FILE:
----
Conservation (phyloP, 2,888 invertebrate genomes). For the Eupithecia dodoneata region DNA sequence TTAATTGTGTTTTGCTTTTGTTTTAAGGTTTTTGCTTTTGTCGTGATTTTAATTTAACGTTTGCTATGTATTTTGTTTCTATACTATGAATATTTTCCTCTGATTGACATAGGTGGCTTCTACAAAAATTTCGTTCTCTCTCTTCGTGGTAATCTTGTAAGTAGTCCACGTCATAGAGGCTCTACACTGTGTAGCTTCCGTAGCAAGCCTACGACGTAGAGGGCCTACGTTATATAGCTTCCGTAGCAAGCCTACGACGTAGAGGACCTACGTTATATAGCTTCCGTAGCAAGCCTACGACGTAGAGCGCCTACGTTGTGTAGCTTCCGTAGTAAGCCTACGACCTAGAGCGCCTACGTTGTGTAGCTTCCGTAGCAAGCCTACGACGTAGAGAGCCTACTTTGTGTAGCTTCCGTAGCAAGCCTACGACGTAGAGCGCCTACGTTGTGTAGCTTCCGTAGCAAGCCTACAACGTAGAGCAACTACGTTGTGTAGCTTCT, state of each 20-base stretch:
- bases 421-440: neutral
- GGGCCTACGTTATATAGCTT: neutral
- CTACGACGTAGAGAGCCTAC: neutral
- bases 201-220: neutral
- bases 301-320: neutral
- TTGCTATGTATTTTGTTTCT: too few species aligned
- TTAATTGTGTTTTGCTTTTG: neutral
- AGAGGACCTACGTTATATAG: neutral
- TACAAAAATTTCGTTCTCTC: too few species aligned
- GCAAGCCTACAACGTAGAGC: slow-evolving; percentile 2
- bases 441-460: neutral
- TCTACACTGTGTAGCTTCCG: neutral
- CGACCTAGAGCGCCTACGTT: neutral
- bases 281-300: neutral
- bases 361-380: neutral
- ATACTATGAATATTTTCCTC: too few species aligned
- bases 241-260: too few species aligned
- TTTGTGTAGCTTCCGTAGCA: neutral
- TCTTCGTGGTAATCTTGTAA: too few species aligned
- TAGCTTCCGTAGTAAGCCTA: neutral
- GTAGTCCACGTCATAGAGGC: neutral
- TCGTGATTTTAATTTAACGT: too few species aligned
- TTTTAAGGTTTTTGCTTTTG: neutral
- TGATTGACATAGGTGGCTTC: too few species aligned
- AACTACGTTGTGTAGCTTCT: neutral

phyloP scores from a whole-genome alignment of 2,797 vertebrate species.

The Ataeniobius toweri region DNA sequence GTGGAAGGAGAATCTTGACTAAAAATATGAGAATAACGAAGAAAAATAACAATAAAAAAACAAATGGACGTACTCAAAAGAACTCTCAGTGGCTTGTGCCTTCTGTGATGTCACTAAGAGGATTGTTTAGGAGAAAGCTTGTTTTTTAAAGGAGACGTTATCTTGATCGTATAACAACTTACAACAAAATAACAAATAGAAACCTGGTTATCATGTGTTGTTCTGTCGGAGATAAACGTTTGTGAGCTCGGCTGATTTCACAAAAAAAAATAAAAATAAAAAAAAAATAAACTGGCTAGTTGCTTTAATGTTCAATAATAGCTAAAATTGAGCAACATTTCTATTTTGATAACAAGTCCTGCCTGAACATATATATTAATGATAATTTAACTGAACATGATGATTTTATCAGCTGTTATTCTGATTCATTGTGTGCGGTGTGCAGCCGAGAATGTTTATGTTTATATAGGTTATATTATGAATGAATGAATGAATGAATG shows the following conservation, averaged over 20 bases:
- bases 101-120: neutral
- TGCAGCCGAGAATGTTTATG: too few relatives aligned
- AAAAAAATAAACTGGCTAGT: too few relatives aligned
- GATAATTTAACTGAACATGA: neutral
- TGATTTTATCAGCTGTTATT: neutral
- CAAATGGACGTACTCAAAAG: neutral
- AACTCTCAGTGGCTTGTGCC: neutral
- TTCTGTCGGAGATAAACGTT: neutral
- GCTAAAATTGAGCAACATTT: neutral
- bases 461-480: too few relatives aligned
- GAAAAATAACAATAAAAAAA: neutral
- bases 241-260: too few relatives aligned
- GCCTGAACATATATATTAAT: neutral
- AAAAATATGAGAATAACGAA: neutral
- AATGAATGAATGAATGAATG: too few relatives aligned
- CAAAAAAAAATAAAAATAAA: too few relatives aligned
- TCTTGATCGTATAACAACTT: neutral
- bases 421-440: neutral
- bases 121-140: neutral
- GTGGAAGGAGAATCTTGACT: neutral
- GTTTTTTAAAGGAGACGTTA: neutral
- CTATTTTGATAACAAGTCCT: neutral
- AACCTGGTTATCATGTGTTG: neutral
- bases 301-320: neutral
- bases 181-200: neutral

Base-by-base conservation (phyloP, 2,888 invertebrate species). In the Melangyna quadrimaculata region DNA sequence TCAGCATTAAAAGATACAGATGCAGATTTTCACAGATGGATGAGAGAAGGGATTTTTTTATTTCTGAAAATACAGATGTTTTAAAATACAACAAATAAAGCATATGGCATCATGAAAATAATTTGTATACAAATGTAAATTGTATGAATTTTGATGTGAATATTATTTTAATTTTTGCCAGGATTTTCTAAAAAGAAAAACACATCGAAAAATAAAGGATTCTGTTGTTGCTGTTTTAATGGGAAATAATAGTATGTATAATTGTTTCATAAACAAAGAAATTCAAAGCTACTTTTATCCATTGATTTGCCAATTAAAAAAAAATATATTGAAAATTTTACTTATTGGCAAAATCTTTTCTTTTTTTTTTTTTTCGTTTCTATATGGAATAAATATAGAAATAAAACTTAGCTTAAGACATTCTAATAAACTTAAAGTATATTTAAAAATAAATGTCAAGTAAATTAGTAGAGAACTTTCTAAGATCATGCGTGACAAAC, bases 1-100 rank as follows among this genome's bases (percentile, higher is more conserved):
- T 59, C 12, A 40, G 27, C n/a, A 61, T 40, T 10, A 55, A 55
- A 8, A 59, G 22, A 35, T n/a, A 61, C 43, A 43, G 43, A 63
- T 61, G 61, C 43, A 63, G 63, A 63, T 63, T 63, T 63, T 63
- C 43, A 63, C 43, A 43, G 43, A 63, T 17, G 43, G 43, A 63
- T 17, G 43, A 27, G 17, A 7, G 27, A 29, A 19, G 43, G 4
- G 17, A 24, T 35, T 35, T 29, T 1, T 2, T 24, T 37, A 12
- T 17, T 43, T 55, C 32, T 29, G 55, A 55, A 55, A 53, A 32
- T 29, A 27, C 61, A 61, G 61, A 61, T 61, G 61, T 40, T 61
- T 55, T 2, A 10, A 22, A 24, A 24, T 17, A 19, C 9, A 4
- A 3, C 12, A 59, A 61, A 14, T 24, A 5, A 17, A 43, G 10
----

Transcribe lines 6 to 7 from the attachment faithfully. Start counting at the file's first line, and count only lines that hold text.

- bases 301-320: neutral
- TTGCTATGTATTTTGTTTCT: too few species aligned